Author Topic: Finding this software difficult  (Read 1839 times)

Offline Bradthebrewer

  • BeerSmith New Brewer
  • *
  • Posts: 1
  • BeerSmith 2 Rocks!
Finding this software difficult
« on: December 28, 2018, 03:46:10 AM »
Hi all,
I just purchased the BS3 gold subscription last week and must admit I'm struggling with it. I watched the tutorials and eventually made one recipe after a couple hours. Then I realised that I left whirlfloc out of the recipe, do you reckon I can just go back in and add it?

I'm going to try and see if I can get someone in my area to come over & help, but after using Brewer's Friend for the past year I might just stick to what I know.

Offline Oginme

  • BeerSmith Grandmaster Brewer
  • *****
  • Posts: 3149
  • Goats, guitars, and a home brew; Life is good!
    • Longvu LaManchas
Re: Finding this software difficult
« Reply #1 on: December 28, 2018, 05:32:04 AM »
The software does have a learning curve.  The first thing to focus on is to customize an equipment profile to match your system.  Since you should have some experience from Brewers Friend to go on, estimating the total efficiency (Brew House Efficiency) will be easier for you than coming in cold.

After that, tackling the recipes and having them come out for you is pretty easy.  Since you have a recipe already entered, you can change, modify, or add anything that you want to that recipe.  Nothing is etched in stone until you want it to be.  When you want to brew a recipe, you can click on the recipe name and click on 'copy to log' on the toolbar.  This will place a copy of the recipe into a folder called 'brew log' and you can use this copy to enter brew day notes and readings.  It makes a good archival system for recipes, especially if you are fond of upgrading equipment or tweaking recipes as you develop them.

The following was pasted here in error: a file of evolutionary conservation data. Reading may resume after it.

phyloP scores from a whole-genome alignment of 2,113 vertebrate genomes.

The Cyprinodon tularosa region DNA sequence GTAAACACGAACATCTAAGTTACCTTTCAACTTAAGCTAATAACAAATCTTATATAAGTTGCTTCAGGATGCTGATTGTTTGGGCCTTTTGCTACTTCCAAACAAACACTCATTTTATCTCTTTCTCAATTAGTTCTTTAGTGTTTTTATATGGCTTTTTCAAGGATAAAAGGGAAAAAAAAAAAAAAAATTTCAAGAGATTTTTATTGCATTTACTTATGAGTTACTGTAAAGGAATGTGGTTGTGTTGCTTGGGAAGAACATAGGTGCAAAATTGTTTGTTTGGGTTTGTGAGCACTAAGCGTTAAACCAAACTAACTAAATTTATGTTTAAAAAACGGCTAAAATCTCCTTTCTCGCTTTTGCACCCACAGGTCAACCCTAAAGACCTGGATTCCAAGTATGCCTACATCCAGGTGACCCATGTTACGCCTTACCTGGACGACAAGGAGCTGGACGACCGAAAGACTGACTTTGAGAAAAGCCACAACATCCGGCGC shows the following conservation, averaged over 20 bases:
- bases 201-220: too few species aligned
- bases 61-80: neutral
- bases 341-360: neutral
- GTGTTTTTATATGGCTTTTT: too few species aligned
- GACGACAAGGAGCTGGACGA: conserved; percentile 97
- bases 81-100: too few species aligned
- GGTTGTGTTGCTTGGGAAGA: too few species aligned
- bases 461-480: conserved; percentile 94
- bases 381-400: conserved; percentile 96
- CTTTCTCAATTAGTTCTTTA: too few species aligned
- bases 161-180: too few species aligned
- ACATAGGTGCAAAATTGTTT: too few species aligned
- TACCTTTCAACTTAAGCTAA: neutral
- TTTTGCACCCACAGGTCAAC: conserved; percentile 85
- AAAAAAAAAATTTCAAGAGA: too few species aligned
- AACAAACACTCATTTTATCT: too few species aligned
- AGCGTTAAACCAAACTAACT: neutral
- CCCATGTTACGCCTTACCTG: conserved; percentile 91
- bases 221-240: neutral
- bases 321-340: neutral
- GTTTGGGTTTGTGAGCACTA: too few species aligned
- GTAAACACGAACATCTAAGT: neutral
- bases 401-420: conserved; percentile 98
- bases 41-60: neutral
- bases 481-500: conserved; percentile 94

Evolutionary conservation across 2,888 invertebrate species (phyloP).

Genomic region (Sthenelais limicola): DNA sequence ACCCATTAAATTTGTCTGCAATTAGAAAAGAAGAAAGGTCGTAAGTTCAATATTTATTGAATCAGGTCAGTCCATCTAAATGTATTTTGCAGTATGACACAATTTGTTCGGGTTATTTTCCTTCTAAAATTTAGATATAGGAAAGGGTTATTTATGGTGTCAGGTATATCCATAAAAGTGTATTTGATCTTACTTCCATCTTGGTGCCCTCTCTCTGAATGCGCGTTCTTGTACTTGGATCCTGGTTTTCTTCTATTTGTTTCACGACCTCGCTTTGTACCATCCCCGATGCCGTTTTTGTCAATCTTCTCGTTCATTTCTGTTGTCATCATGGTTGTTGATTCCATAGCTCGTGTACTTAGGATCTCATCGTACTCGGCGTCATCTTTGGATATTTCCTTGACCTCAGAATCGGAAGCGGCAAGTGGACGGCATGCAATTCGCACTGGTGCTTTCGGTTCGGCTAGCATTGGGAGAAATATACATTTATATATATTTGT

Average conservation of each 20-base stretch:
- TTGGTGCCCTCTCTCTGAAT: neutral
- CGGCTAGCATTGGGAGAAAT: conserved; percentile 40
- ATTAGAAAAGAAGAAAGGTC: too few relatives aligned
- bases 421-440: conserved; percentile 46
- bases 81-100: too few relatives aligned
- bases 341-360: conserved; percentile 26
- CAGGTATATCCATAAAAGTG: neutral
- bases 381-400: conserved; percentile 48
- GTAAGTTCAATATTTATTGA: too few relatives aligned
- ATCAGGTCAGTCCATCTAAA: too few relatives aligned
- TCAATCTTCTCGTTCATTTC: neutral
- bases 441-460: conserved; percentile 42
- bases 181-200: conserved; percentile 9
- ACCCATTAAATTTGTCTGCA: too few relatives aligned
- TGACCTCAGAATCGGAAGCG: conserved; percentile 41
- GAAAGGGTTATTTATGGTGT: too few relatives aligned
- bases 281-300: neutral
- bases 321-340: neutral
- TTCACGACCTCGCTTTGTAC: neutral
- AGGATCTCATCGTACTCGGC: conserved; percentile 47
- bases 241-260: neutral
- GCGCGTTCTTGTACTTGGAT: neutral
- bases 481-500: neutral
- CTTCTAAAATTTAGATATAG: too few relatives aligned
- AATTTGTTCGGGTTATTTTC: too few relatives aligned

When you get to brewing one of your recipes, keep good notes on the volumes and gravity readings throughout the process.  Using the 'session' tab, enter the measured values versus the projected values and for the first brew, don't fret over the numbers matching exactly.  Take these readings and you can calculate out the grain absorption, boil off rate, mash tun and kettle losses to trub, etc.  Use these values to update your equipment profile to get the software to match your system even better.  There is much in the software that you can customize from a process standpoint.
Recycle your grains, feed them to a goat!

Offline Toy4Rick

  • BeerSmith Grandmaster Brewer
  • *****
  • Posts: 285
  • BeerSmith 2 Rocks!
Re: Finding this software difficult
« Reply #2 on: December 28, 2018, 09:11:01 AM »
Oginme is spot on

1 thing to be aware of.... is the profiles can either be edited in a specific recipe and will follow that recipe from now on, or you edit the main profiles and with each edit,  you must re-select the profile in the/each recipe for the changes to take place

IOW, each recipe is stand alone, main profiles are changed as needed (once setup, not very often) and are applied to each recipe along the way

Hope this helps and don't hesitate to ask for help when needed.  (Search is pretty good here so give that a try as well)

FWIW, I have been using BS for over 6 years and yes, it can be intimidating, hang in there
Rick

Offline Kevin58

  • BeerSmith Grandmaster Brewer
  • *****
  • Posts: 586
  • God is great, beer is good and people are crazy
Re: Finding this software difficult
« Reply #3 on: December 28, 2018, 09:15:21 AM »
One tip is to make a recipe template or templates. They are especially useful if there are steps or ingredients that you use all the time like yeast nutrient or water conditioning additions. Make a "recipe" using only those elements and save it as something like "basic template". Then when you go to create a recipe copy and paste the template and use the copy for your actual recipe.

You can go so far as to select a specific style or or mash or fermentation schedule in the recipe tool and have a: "Pale Ale Template" or "Stout Template"... "Single Infusion 150? Mash Template". That way you don't have to tick all those boxes every time you create a recipe.
If you?re stressing over homebrewing, you?re doing something wrong.
- Denny Conn

 

modification